• The template for this display is not available. Please contact a Site administrator.

Anacaona and the cohoba ritual

Anacaona and the cohoba ritual.

The ancient habitants of the island, known as Tainos, divided the territory under a smart geopolitical and social structure, based on the different areas of cultivation and management in different communities. It was a society that put in value the importance of Mother Nature and the relationship between astronomy and the flora and fauna.

In the geographical center of this system it was currently what now is the province of San Juan de la Maguana. Specifically, in a place called Ceremonial Square of the Indians. Located five kilometers from the north of the city of San Juan, it has a circular space with about 235 meters in diameter. Its consider a symbolic place, because in it the Tainos made spiritual celebrations based on their lunar solar calendar, marking the cycle of the seasons, crops and the respective times of planting and harvesting.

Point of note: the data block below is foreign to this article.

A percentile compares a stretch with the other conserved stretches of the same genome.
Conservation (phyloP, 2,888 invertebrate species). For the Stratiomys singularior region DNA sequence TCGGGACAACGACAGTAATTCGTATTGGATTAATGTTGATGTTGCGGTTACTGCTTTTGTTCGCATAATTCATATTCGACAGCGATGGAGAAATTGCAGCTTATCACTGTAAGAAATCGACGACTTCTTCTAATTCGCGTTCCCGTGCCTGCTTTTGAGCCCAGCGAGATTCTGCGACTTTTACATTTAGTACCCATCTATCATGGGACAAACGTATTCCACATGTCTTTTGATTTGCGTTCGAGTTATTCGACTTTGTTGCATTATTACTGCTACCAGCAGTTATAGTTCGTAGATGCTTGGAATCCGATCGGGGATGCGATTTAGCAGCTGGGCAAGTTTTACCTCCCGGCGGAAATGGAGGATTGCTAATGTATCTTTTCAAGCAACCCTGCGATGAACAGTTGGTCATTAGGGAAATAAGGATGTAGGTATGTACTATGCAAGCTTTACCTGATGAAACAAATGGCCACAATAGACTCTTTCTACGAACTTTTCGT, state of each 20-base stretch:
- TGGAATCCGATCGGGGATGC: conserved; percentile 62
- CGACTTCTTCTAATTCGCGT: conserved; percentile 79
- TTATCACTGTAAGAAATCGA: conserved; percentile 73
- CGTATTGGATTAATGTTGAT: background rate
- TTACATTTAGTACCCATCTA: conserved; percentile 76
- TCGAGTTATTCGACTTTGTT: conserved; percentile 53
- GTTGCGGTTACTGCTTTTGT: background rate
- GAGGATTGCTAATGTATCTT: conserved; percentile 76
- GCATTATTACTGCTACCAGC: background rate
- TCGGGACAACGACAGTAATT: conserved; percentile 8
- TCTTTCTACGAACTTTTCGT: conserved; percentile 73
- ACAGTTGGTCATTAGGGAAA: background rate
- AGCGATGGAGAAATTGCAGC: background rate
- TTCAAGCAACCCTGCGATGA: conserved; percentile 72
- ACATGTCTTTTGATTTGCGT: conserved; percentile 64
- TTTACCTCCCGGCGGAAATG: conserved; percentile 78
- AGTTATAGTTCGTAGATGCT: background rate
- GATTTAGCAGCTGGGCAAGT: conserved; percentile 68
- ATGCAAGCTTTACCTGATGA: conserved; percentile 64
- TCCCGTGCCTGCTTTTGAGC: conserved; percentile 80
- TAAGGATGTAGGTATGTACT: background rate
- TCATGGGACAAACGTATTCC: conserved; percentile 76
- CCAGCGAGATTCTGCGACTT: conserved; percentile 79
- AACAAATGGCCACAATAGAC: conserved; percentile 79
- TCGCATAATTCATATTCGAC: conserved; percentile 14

In the center of this square a fusiform gray stone is raise, approximately 1.50 meters in length, with a face carved in relief on one its sides. It was a ceremonial space that connected the summer solstice, with the celebration of Areito, date loaded because it combined religious mysticism, cults and celebrations.

The monolith called Anacaona stone is the largest and most important pre-Columbian monuments of the Antilles. It pointed to the east and west, and on the date of Areito, the New Year Taino and first day of the seasonal calendar, celebration date of crops and start of plantings. The stone marked the spot between the mountains, where the Earth descend on in its rotation, the sun emerged.

All cacicazgos or tainas communities possessed a small scale replica of this Ceremonial Center, ruled by the cacique Maguana and Princess Taina Anacaona. The translation of the name Anacaona to Golden Flower was because Tainos, related to the Spanish, comparing the purity of the metal which possessed heroin, and their ancestral lineage.

Continue reading... bacana 27

TEXT: Almudena Haddad; IMAGES: Archivos